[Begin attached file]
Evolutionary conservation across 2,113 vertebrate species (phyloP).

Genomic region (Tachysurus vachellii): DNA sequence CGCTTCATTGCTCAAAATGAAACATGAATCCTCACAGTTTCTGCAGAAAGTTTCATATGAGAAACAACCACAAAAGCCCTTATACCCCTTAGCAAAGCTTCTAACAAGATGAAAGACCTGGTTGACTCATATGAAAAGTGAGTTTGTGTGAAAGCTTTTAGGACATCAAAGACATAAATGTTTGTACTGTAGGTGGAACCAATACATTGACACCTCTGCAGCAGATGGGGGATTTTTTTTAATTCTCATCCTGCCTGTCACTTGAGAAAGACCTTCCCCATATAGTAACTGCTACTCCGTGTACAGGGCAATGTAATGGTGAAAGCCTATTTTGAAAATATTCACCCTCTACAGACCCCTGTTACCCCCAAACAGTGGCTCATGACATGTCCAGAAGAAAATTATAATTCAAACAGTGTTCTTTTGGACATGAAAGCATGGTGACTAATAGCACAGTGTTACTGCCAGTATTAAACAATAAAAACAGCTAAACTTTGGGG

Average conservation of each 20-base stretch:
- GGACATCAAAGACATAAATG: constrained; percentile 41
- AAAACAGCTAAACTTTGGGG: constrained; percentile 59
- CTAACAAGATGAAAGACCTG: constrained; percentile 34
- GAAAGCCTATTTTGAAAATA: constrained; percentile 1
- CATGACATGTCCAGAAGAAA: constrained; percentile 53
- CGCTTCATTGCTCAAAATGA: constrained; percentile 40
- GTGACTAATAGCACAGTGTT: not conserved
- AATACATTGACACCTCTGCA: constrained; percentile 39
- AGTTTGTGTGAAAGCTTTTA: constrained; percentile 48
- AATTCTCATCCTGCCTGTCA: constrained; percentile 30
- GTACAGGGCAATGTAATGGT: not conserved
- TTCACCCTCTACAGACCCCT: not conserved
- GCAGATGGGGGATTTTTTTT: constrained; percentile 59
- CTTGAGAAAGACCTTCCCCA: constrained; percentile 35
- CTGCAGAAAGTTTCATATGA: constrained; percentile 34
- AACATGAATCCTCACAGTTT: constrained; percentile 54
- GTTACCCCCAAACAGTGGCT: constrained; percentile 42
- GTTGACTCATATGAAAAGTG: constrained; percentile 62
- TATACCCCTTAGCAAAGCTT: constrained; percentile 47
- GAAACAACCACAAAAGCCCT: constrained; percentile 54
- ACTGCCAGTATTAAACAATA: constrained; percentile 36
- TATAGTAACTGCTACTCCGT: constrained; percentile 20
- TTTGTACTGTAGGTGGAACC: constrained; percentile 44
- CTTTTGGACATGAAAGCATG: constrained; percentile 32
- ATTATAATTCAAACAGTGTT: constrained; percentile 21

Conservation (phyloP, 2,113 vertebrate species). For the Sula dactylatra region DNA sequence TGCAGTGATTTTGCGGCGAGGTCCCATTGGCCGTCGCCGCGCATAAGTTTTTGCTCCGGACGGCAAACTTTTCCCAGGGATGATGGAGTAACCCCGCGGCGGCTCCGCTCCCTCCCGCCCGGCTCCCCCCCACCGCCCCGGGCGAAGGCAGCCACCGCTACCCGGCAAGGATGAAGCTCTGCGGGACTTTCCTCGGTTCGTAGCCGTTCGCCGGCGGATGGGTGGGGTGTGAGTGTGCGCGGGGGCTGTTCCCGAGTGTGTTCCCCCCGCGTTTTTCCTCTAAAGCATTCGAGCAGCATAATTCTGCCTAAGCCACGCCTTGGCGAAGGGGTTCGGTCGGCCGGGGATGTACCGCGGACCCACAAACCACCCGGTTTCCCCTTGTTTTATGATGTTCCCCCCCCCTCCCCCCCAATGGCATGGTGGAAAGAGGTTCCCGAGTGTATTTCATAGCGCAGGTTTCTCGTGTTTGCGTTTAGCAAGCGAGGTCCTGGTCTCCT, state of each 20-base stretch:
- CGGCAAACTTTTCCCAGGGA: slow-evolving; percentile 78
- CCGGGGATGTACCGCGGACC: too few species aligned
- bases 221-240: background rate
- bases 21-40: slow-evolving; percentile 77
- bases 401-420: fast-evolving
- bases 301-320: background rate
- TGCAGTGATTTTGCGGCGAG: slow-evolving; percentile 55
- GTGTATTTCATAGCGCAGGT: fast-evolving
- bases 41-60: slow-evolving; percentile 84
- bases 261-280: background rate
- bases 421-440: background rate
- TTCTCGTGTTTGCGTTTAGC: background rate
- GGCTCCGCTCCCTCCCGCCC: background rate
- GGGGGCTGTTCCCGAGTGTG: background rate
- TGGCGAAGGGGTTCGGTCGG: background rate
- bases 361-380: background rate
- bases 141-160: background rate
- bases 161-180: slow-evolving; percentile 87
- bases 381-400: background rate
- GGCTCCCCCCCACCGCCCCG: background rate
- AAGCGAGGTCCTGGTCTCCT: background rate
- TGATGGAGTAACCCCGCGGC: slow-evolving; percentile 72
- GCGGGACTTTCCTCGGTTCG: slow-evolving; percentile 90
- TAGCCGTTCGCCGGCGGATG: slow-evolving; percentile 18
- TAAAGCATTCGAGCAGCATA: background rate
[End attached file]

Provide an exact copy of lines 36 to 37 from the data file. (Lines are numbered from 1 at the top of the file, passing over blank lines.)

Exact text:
- TGCAGTGATTTTGCGGCGAG: slow-evolving; percentile 55
- GTGTATTTCATAGCGCAGGT: fast-evolving